BHARAT The Constitution of India begins with this sentence: "India, that is Bharat, shall be a Union of States." Written in English and adopted in 1950, the Constitution uses the name "India" throughout, but nevertheless provides the Sanskrit alternative to a name that is essentially foreign. Persian kings had named the eastern province of their large empire Hindu after the river Indus (Sanskrit Sindhu, Iranian Hindu); then, in the mouth of Greek-dialect speakers, the initial consonant was lost, and the people were called Indoi and their land India. These foreign forms were introduced as Hindostan (Land of the Indians) by the Muslims and India by the Europeans. In the oldest Indian texts, the country was simply called "the Earth," later also Jambū-dvīpa (continent of the rose-apple tree). After the emergence of a powerful tribe, the Bharatas, in the Punjab toward the end of the second millennium b.c., the name Bhārata Varsha (the continent belonging to the Bharatas), or simply Bhārata, appears first in the great epic Mahābhārata, where it denotes more or less the Indian subcontinent, that is, the world region south of the mythical Mount Meru, which was ideally (but never in reality) ruled by an Indian "world ruler" (cakravartin). Later the name appears also as a compound, Bhārata-varsha.
India's great epic, the Mahābhārata (The Great Tale of the Bharatas), deals with the dynastic conflict within the ruling family, which resulted in a gigantic battle and ultimate unification under the model king Yudhishthira. Though many of the events in this epic may be fictional, Indians have always regarded them as part of their early history, a time of great conflict but also of glory and the triumph of good over evil. It is often claimed that karma "matures" only in Bhārata-varsha, meaning that a man's soul can only be cleansed and achieve spiritual liberation there. The people living in this land were supposed to observe the four social orders or classes (varna) and the four stages of life (ashramas), following thus the code of inherited customs and ethics. Outsiders were considered mlecchas (barbarians), and contact with them was to be avoided. Historical events, however, resulted in many compromises, such as the acceptance of foreign rulers and extensive political and commercial interactions. But the ideal of Bhārata-varsha ruled by a righteous king like Rāma was never forgotten, and the mythology held out the hope that at the end of this decadent aeon Vishnu, in the form of Kalkin, born in a Brahman family, will arrive on a white horse and restore the world to its proper order.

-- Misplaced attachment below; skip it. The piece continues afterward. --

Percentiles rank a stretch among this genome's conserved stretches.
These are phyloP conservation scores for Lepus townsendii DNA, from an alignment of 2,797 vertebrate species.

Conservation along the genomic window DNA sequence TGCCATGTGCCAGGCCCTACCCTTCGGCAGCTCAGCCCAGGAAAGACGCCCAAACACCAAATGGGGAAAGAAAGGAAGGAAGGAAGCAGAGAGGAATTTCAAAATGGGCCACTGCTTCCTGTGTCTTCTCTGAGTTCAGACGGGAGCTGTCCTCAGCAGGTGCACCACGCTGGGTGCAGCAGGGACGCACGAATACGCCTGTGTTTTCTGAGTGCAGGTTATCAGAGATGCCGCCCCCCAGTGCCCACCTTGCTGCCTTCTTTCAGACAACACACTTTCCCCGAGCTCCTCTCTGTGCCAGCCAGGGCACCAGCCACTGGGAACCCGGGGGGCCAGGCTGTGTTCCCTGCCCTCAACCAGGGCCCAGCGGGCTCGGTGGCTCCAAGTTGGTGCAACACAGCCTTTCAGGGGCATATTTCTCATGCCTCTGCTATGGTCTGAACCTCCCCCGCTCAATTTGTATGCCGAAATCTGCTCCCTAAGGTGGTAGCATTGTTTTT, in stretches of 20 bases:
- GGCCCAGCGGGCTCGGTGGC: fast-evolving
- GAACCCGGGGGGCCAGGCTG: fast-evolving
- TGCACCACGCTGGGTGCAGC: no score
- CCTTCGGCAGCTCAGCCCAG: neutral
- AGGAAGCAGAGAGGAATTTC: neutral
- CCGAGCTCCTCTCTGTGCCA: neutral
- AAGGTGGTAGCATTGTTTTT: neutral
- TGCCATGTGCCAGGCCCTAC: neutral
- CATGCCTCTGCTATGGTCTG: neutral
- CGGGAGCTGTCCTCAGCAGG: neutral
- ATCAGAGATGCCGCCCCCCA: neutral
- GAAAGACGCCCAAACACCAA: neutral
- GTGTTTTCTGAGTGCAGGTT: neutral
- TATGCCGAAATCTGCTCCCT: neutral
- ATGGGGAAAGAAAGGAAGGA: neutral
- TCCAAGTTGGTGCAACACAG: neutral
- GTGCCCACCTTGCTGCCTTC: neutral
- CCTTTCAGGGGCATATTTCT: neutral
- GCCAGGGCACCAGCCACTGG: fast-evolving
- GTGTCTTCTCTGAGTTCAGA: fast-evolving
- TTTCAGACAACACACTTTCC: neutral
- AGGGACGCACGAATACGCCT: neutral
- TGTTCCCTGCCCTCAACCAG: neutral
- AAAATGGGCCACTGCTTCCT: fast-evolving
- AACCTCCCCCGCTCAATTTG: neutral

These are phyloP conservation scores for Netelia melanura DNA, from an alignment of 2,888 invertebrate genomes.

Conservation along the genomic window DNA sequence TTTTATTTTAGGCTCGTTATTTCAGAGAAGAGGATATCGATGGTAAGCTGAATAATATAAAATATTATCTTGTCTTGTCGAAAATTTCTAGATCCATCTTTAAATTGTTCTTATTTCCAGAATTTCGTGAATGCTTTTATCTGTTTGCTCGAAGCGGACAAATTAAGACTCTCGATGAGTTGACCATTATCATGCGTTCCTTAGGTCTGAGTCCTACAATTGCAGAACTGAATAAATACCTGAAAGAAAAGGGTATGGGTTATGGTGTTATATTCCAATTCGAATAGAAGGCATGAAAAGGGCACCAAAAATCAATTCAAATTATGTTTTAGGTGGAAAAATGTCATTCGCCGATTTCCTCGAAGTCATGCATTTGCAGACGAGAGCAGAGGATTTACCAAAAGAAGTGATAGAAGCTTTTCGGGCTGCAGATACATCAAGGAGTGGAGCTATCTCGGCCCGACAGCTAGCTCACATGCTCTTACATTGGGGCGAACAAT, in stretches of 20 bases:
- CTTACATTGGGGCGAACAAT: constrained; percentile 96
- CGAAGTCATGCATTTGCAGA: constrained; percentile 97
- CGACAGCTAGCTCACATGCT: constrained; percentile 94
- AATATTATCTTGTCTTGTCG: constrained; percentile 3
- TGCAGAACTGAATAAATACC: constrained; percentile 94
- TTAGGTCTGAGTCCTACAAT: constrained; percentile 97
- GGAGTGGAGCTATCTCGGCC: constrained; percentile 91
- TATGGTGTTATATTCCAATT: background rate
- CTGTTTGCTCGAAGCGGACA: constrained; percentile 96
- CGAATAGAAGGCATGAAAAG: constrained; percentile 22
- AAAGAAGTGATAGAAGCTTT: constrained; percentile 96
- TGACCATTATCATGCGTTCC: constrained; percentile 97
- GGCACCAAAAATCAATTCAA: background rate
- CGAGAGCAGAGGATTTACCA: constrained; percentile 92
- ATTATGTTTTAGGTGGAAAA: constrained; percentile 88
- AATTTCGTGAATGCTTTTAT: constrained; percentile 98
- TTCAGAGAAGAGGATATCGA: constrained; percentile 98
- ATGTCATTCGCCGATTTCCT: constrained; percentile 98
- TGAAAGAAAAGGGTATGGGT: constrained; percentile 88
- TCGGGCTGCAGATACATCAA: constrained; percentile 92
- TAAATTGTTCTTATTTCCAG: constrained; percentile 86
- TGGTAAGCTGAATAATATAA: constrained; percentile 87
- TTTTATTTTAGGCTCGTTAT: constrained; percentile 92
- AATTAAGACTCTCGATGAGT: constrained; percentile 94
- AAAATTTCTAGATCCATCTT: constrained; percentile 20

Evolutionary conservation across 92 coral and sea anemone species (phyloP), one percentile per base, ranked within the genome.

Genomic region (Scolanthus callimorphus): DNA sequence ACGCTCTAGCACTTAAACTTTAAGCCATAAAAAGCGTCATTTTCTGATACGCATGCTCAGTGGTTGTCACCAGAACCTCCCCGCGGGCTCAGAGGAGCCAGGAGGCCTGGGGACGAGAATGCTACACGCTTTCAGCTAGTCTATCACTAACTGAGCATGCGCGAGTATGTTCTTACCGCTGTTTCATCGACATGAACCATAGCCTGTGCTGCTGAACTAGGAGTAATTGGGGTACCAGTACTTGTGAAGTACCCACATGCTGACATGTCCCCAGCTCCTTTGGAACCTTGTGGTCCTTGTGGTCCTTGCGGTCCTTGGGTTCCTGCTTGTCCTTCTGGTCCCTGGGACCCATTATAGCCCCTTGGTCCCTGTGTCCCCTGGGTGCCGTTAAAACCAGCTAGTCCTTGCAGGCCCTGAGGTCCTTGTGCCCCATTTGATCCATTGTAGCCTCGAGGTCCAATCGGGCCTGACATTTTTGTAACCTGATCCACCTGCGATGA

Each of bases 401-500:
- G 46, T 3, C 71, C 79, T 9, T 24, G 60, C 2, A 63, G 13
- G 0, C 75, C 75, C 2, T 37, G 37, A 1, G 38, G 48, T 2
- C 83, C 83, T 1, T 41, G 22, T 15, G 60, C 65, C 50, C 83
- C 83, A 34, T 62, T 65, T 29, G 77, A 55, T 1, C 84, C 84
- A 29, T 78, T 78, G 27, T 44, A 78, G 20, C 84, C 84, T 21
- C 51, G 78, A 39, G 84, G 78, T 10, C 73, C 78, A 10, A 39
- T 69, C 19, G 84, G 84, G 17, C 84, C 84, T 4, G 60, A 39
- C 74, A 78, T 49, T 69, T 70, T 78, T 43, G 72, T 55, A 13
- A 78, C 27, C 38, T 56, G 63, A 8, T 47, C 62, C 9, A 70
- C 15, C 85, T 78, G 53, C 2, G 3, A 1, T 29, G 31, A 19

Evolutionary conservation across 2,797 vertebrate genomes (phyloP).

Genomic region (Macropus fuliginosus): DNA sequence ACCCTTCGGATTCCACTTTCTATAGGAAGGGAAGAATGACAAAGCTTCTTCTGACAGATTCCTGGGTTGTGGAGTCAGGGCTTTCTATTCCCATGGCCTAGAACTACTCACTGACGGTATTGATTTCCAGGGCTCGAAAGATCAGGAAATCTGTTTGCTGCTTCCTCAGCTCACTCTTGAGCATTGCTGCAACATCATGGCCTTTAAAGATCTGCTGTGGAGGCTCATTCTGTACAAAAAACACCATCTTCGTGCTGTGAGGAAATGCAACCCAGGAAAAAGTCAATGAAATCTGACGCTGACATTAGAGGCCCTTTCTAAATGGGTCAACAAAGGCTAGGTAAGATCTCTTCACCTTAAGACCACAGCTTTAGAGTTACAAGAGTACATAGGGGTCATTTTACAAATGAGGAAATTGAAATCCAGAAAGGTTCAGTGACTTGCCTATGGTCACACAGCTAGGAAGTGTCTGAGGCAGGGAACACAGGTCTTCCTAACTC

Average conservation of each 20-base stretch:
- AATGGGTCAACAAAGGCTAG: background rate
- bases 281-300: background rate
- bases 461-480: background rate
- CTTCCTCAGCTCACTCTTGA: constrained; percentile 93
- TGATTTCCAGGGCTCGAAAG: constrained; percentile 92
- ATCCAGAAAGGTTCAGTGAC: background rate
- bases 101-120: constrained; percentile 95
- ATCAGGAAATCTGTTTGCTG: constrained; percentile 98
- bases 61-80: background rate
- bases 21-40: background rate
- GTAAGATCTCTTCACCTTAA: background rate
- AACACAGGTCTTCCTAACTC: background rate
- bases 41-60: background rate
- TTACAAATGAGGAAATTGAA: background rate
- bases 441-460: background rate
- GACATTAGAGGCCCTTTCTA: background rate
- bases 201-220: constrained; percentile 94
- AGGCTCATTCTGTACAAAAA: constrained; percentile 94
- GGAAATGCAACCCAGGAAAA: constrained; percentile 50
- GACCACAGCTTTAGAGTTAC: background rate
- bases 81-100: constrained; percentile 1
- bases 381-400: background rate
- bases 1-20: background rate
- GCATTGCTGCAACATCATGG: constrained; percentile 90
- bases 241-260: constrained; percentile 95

Hartmut E. Scharfe
Basham, A. L. The Wonder That Was India. 3rd rev. ed. New York: Taplinger, 1968.
Rocher, Ludo. The Purānas. Wiesbaden, Germany: Otto Harrassowitz, 1986.